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Temple Grandin Inducted into Colorado Women's Hall of Fame

Temple Grandin
Photograph Courtesy of Colorado State University
Temple Grandin

Coinciding with International Women’s Day, the Colorado Women’s Hall of Fame will recognize ten women tonight for their accomplishments.

Colorado State University Professor and animal behavior expert Temple Grandin is among the inductees being honored tonight. The Colorado Women’s Hall of Fame Board of Directors Chair Ruby Mayeda says Grandin has made extraordinary contributions to a field once dominated by men.

“She had to overcome a lot of bias. And she literally had to sneak on to feedlots and other locations where females were banned to complete her research when she was going to school. And now today many of students are women so she is a recognize trailblazer in the industry for women,” Mayeda said.

Grandin has worked at C-S-U’s College of Agricultural Sciences for 22 years. But, Mayeda says Grandin has excelled outside of the livestock industry as well.

 “Temple is unique; I mean she is just the quintessential inductee in that she has made contributions in two separate fields. She’s recognized internationally as an animal behaviorist and then separately because she has Autism she has also made a great impact in that community,” Mayeda said.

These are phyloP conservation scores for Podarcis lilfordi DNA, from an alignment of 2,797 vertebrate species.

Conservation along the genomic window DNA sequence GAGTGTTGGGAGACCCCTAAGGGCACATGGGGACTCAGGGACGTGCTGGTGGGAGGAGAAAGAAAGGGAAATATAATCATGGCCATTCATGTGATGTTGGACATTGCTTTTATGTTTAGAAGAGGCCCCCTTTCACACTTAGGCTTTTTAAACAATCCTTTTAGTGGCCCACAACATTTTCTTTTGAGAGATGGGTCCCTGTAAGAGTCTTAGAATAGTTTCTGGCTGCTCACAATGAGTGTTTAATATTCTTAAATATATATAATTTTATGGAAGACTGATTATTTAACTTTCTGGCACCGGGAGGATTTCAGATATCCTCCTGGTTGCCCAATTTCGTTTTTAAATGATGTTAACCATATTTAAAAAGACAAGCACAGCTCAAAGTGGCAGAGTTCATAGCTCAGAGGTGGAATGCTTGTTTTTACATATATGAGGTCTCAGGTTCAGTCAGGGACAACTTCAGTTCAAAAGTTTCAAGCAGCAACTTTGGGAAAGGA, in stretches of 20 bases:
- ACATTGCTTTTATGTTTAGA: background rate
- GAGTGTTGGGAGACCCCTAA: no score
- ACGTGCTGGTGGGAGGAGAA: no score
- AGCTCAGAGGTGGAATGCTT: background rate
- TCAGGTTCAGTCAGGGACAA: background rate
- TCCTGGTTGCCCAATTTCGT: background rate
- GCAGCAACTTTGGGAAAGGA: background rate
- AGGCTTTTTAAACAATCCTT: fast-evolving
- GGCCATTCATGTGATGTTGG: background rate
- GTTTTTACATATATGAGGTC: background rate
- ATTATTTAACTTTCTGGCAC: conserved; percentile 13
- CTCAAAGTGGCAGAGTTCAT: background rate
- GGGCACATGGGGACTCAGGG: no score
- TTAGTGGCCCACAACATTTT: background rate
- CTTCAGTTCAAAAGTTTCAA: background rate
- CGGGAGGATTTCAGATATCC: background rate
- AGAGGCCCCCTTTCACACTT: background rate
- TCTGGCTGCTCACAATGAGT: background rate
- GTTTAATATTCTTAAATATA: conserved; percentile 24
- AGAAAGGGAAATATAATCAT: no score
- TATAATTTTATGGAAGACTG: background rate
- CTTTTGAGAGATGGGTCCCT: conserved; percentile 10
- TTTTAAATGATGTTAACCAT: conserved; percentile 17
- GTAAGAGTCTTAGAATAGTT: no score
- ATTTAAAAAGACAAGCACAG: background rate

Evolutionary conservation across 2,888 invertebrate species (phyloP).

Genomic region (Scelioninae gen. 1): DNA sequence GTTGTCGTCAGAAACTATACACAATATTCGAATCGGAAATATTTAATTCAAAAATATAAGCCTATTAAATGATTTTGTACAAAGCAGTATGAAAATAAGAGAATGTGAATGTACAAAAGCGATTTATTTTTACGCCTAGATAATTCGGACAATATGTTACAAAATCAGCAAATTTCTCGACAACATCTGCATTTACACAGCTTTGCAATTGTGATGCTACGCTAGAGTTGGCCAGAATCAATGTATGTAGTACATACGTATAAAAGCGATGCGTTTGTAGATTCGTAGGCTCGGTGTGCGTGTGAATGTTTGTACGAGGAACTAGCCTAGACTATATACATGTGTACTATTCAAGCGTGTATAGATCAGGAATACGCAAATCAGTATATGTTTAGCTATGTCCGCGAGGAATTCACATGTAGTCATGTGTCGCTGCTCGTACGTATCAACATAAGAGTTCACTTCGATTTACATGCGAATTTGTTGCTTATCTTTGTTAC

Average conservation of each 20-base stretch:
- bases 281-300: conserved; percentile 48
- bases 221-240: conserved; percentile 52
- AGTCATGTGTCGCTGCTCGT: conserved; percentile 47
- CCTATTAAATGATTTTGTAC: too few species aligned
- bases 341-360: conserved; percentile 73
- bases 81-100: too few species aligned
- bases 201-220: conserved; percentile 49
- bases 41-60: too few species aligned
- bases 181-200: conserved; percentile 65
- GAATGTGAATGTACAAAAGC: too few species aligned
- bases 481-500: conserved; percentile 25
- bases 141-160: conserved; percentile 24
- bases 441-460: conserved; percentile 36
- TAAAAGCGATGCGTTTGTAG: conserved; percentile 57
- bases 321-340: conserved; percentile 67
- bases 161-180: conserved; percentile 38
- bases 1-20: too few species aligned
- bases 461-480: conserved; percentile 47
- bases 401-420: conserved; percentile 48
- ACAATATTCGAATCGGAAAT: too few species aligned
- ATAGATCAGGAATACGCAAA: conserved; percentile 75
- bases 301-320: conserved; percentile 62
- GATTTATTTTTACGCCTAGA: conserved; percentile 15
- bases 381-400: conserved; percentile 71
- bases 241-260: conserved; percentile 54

Grandin was included on Time Magazine's list "100 Most Influential People in the World" in 2010.  

The Colorado Women’s Hall of Fame typically adds six to ten new members every other year. Other 2012 inductees include former Colorado Supreme Court Chief Justice Mary Mullarkey, and founder of the nurse practitioner movement Loretta Ford.

The Colorado Women’s Hall of Fame was established in the mid 1980’s. Mayeda says including tonight’s inductees, 131 women are now in the hall of fame.

My journalism career started in college when I worked as a reporter and Weekend Edition host for WEKU-FM, an NPR member station in Richmond, KY. I graduated from Eastern Kentucky University with a B.A. in broadcast journalism.
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